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    Welcome to Reilly Painting and Contracting, "The Home Mechanics," and Reilly Properties. We are your Cleveland home contractors who specialize in major home design projects and remodels, and minor home repairs. We also provide house rentals throughout Cleveland, Ohio.

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    Thank you for sending such hard working, responsible and meticulous men to do the painting in our house. The crew worked hard and well as a team to complete all of the assigned tasks. Eric's presence was also helpful in making sure we had the right colors, checking on progress and communicating between all involved. We especially appreciated their prompt arrivals, attention to details, clean-up, and consideration of our needs, which included putting up with our big, friendly and nosy lab.

    B. & B. B
    University Heights

  • Weatherstripping: Your New Best Friend

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    Now that we are getting into the colder weather, it's time to prepare our homes for the cold drafts that sneak through our doors and windows. One way to keep the warm air in and cold out is by weatherstripping. Here are some guidelines, courtesy of This Old House:

    Know Your Weatherstripping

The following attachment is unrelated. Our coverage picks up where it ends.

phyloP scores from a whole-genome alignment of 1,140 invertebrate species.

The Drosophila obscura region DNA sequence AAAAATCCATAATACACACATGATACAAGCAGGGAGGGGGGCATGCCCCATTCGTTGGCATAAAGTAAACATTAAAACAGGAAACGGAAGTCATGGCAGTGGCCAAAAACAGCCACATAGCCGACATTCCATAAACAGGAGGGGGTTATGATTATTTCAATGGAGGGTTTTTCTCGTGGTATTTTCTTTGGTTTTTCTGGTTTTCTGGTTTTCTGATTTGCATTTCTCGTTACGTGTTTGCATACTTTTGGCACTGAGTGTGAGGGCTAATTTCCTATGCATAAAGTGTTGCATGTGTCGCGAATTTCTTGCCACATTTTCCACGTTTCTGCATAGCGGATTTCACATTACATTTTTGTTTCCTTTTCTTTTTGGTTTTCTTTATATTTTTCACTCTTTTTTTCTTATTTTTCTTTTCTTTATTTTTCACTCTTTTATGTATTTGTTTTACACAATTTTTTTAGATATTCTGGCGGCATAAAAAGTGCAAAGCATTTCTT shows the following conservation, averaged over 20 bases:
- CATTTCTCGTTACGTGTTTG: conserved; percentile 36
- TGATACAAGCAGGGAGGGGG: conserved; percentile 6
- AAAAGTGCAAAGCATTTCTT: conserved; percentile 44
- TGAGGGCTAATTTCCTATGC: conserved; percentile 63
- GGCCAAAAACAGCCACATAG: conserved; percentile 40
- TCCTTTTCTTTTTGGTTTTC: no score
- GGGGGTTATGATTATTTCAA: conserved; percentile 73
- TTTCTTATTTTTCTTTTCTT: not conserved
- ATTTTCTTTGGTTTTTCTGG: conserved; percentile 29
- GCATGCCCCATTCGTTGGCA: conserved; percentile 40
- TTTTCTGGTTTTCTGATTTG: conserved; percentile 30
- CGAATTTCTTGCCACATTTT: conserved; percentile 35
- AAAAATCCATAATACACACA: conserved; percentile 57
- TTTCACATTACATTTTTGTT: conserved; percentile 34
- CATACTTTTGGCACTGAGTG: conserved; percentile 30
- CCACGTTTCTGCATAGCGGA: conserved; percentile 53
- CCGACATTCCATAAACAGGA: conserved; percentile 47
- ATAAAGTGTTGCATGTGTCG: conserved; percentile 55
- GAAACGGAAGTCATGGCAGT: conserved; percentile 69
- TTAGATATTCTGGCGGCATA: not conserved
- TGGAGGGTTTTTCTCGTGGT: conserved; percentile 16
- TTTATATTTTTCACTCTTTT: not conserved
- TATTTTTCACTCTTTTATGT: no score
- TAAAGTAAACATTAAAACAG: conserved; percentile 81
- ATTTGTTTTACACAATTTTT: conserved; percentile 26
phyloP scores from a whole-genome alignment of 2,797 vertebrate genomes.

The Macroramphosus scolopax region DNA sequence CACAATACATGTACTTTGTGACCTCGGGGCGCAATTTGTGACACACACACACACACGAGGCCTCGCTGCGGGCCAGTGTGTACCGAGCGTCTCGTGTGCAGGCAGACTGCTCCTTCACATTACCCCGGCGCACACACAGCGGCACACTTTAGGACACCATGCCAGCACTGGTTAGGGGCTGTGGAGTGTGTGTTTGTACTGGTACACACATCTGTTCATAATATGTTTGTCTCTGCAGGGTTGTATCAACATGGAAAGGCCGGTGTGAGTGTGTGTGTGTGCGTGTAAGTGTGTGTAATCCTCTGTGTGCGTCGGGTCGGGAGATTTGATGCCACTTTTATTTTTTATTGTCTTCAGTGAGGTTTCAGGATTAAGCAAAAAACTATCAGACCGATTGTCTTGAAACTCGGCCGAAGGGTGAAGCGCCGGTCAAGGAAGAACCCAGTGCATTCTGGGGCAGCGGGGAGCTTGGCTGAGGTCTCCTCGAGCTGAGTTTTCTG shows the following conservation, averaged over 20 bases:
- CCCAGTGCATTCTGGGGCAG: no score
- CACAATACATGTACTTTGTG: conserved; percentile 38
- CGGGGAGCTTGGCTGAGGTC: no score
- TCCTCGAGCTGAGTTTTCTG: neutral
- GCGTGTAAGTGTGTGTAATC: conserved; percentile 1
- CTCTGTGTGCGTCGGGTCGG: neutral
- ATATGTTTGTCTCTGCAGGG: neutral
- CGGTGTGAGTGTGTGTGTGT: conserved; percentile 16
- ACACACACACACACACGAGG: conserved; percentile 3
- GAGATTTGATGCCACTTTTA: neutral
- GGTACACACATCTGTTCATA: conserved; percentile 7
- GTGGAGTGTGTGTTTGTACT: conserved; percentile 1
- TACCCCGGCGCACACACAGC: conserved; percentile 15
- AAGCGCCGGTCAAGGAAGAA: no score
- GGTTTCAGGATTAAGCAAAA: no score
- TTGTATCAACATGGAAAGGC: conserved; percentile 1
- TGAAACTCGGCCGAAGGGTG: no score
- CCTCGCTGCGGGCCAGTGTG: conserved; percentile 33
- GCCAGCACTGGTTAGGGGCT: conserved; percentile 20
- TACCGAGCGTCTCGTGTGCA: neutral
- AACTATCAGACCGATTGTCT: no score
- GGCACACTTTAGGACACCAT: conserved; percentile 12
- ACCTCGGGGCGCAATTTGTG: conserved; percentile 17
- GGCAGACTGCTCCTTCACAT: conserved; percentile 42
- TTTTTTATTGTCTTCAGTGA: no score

Sealing gaps around doors and windows can make your home feel warmer—and save you 10 to 15 percent on your energy bills. But with so many different types of weatherstripping lining shelves at the hardware store, choosing the right one for a particular job can feel like a guessing game. To help, we've broken down the most common options by material and profile so that you'll know just what to install to chase away the chill.

    V Strip (Tension Seal)

    V strip, also known as tension seal, is a durable plastic or metal strip folded into a 'V' shape that springs open to bridge gaps.

    Where It Goes
    Along the sides of a double-hung or sliding window; on the top and sides of a door.

    How to Install It
    Cut to desired length with scissors, then peel and stick, or install with finishing nails.

    Felt

    Felt is sold in rolls, either plain or reinforced with a pliable metal strip. Though inexpensive, it usually lasts only a year or two.

    Where It Goes
    Around a door or window sash; in the door's jamb so that it compresses against the door.

    How to Install It
    Cut to desired length with a utility knife, then staple or nail in place.

    Read more at This Old House

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